“My whole family is ridiculously competitive,” he says. “My mom is super competitive.
“It was passed on to me. “
It would seem, however, to be fair to say that the greatest competition is with himself.
He talks about landmarks on these tracks early on, when he knew what time he would hit, creating mini targets along the way.
“I was planning things very carefully for the routes I was doing and I was trying to fight back,” says Escalante-Phillips.
“At first I had this naive expectation that I could go out every time and take a second off.”
He was also realistic. There was no aiming too high too soon.
This leads Escalante-Phillips to wonder if if he spent a little less trying to ‘take a second of my time around the block’ and had more important goals at events such as the County Championships, it would have led to something bigger.
But these are only “what ifs” and his approach has paid off.
The development of personal bests is where the math teacher and penchant for numbers is glaring.
Escalante-Phillips can quote times and improvements from five different disciplines out of the blue.
“I’m really happy with how this year has gone,” he says.
“It was a bit of a last chance to try to prepare for a practice… try to have so many races to see how I was.
“In fact, I went from the 1,500m to the half marathon this year, over all distances. “
He took eight seconds from his best 1,500m time to bring it to 3 minutes 52 seconds, 20 seconds over 3000m to run 8.03.19, 14 seconds over 5,000m to beat 14 minutes for 13.57, 76, one minute from the 10,000m for 29.32.69 and 1min 22sec from the half marathon for a personal best of 64.14.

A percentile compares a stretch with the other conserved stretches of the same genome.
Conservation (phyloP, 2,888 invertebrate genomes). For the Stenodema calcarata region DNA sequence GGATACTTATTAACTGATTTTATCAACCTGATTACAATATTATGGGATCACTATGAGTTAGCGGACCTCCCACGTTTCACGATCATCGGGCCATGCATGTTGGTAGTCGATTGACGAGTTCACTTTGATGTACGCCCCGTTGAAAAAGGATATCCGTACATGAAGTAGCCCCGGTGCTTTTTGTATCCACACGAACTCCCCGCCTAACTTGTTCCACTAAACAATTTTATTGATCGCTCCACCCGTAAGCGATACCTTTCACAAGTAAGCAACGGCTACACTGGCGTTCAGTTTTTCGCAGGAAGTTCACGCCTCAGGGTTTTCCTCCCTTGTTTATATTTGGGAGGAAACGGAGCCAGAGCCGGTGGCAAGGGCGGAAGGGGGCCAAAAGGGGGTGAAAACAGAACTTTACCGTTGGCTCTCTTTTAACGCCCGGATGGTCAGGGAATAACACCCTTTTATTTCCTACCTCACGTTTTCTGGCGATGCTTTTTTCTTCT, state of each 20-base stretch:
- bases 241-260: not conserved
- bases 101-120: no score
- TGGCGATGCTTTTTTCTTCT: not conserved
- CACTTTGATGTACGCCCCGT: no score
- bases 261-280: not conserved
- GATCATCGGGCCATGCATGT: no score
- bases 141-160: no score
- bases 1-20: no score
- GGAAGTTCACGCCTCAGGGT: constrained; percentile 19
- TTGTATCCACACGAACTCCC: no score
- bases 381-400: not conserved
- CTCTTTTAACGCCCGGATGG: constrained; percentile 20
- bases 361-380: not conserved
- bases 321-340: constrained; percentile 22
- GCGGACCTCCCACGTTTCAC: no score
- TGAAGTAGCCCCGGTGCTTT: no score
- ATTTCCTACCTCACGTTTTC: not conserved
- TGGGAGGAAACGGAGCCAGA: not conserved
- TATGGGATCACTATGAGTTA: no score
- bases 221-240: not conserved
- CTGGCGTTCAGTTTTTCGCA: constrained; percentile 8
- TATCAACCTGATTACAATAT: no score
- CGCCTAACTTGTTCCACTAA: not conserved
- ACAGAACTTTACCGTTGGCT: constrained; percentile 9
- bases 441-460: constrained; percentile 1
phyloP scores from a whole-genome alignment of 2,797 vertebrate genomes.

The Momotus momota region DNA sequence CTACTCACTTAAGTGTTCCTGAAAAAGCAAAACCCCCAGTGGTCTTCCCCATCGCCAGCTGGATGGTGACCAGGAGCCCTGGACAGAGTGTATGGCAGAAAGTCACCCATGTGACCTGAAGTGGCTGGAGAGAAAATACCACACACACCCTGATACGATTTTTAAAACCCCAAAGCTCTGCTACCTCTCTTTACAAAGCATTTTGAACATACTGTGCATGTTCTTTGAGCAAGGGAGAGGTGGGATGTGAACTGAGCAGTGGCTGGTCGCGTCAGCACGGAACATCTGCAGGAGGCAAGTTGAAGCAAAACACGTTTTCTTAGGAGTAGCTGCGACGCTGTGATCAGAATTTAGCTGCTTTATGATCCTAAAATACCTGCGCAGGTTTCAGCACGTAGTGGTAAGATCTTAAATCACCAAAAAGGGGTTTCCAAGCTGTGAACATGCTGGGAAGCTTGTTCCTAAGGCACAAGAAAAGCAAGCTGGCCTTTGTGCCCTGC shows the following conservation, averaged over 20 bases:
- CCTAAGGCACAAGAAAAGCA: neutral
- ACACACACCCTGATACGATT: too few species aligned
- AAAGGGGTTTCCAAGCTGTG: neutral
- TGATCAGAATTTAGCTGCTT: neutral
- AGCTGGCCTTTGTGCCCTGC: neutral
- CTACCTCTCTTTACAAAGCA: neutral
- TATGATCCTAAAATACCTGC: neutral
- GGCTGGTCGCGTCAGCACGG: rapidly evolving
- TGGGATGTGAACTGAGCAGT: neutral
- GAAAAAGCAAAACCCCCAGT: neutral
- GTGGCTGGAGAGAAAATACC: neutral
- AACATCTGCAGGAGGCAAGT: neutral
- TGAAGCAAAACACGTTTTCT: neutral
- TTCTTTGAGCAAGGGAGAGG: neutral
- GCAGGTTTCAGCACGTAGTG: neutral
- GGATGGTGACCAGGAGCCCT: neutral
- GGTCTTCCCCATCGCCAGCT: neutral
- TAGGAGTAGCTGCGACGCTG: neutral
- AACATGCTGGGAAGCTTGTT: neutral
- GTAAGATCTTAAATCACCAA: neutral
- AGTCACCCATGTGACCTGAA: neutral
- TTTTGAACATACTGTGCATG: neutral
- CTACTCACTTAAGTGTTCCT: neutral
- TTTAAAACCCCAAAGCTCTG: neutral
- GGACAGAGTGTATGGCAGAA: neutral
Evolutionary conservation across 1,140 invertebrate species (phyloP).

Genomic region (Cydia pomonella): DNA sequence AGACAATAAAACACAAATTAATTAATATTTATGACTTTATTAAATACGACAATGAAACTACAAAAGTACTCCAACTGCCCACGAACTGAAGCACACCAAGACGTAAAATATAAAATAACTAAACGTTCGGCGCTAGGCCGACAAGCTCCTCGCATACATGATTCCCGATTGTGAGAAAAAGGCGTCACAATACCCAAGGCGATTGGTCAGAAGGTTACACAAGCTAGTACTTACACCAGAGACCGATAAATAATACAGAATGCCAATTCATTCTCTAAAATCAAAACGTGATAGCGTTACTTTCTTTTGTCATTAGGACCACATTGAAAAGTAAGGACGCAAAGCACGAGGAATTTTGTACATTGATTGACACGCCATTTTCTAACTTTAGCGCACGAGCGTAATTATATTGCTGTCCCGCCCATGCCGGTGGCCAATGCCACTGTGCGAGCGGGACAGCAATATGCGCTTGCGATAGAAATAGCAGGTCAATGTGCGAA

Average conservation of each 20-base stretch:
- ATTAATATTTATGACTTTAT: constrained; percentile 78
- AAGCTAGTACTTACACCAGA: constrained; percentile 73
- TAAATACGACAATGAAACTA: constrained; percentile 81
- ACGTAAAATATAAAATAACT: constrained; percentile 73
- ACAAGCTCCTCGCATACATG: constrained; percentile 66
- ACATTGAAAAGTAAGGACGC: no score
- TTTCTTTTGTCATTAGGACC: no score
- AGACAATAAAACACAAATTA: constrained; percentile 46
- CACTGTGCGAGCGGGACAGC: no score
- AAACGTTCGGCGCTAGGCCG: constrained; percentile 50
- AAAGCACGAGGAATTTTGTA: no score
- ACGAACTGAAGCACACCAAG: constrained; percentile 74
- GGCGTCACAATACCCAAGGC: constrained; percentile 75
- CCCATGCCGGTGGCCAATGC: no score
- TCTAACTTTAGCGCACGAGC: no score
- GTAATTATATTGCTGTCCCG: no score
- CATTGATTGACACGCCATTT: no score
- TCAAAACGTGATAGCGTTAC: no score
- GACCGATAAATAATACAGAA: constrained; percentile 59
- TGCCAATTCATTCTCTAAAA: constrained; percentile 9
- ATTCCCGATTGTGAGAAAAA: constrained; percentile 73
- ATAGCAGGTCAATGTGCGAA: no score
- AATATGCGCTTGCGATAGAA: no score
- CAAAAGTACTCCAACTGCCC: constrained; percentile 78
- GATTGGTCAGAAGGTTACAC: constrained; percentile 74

Having been prompted by fellow C&C athlete Norman Shreeve to consider running for England, Escalante-Phillips did just that and was chosen to take part in the inter-zone roadhouse in Leeds.
“A lot of the racing you do is for yourself,” he explains.
“To have someone from a little outside to say that your time on your 3k was really good and we would love you to run for England is special.
“When you put on the kit and the crisp vest that you put on, it’s really nice to have that. “
It is when the question of a privileged distance arises that there is hesitation.
Escalante-Phillips, who also represented England in the Antrim Coast Half Marathon, was hopeful this year would help crystallize the plans, but it’s still a work in progress.
“I’ve always loved 5K,” he says. “I started with parkruns – it was my usual date.
“This is why the minute under 14 [5K] meant so much to me – it’s always been a bit of a target. Arguably my half marathon time puts me at the top of the UK rankings, relative to other athletes. “
While the chosen distance is still up in the air, pride in representing England has made Escalante-Phillips question whether a greater distinction is achievable.
He looked to see if he could fulfill the ambition of winning a Great Britain vest, potentially over a half marathon distance.
“I don’t think a GB vest is going to come blindly to meet me,” he adds.
“This will be something I’m going to have to work on over the next couple of years, but it’s something on my mind that would be cool to achieve while enjoying my run – that means meeting friends for a great social run in. the evening or get a PB.
It would certainly be a story for Escalante-Phillips to inspire the students of Sancton Wood.